CHICAGO (CBS) — President Barack Obama returned to the University of Chicago on Thursday to push his nominee to the U.S. Supreme Court, Judge Merrick Garland, an Illinois native.

Before appearing at the event, Obama made a surprise stop at a law library reading room that was serving as an overflow room for students to watch

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“Aren’t you supposed to be studying?” he joked as he walked in.

“Who knows, I may come back and teach a once a week seminar … in which I have no papers to grade,” Obama said. “Which I’m sure will be very popular. We’ll just hang out and talk.”

At the same university where he once taught constitutional law, he then met with students and faculty to make his case for why Garland, currently the chief judge of the U.S. Court of Appeals for the District of Columbia Circuit, should be confirmed to serve on the nation’s highest court.

Obama lamented that the Senate Republicans “have shut down the process” by not even meeting with or holding hearings on his choice. “Our politics have become much more polarized. Positions have become hardened.”

Garland was born in Chicago, went to elementary school in Lincolnwood, and graduated from Niles West High School in Skokie.

Republican Senate leaders have said they will not hold confirmation hearings for Garland or allow a vote on his nomination – or for any Obama nominee to the Supreme Court – and many Republican senators have said they will not even meet with Garland, who was confirmed to the D.C. Circuit by a 76-23 vote during the Clinton administration.

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Only two Republican Senators openly support having a Senate vote on Garland’s nomination, including Illinois U.S. Sen. Mark Kirk. Last week, Kirk met with Garland in D.C., and he has said it’s part of his constitutional responsibility as a senator to provide advice and consent to the president on Supreme Court nominations, and has his GOP colleagues should “man up” and vote on Garland.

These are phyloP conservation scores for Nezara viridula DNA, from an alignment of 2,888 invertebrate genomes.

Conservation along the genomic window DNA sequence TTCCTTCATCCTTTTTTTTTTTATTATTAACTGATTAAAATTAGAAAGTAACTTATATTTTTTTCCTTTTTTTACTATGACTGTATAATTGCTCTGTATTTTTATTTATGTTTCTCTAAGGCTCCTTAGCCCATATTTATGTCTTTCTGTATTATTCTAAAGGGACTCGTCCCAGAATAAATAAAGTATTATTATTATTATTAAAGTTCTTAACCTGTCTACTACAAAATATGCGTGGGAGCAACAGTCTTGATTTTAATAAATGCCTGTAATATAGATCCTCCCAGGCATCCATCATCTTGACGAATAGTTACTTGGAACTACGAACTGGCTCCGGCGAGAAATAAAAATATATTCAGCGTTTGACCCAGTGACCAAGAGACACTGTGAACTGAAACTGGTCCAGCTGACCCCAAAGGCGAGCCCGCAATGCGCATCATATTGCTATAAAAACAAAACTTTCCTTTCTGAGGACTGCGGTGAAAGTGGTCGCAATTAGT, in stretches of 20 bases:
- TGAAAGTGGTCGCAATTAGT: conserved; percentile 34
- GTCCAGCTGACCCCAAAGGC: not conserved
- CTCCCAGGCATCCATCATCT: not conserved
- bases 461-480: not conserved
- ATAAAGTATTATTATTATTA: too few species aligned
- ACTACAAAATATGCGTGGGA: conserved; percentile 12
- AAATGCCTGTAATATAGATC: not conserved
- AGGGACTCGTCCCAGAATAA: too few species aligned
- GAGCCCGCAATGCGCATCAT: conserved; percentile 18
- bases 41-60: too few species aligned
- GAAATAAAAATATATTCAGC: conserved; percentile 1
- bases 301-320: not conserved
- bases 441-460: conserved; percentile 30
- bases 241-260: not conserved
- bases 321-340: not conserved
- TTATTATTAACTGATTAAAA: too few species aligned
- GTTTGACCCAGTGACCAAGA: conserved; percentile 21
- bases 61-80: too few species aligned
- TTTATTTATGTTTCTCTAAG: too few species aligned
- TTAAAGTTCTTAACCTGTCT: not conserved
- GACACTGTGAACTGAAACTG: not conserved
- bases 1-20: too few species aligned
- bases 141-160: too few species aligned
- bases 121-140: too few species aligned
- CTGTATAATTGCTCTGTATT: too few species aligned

“By leading by example, I’m showing what a rational, responsible guy would do that really wants the constitutional process to go forward,” Kirk said.

Kirk is facing a tough re-election battle against Democratic Congresswoman Tammy Duckworth, who has a slight edge over Kirk in a recent poll conducted by the Kirk campaign.

Sen. Susan Collins of Maine also has said the Senate should vote on Garland’s nomination.

Illinois’ senior senator, Dick Durbin, also has met with Garland.

University of Chicago law student Christian Myers said he is eager to hear directly from the president about the Senate impasse on Garland’s nomination.

“At least hear out this nominee. You know, advise and consent; you don’t have to consent, but you have to at least take into consideration the nominee from the president, who is still the sitting president until January 2017,” he said.

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Obama flew back to D.C. later Thursday evening.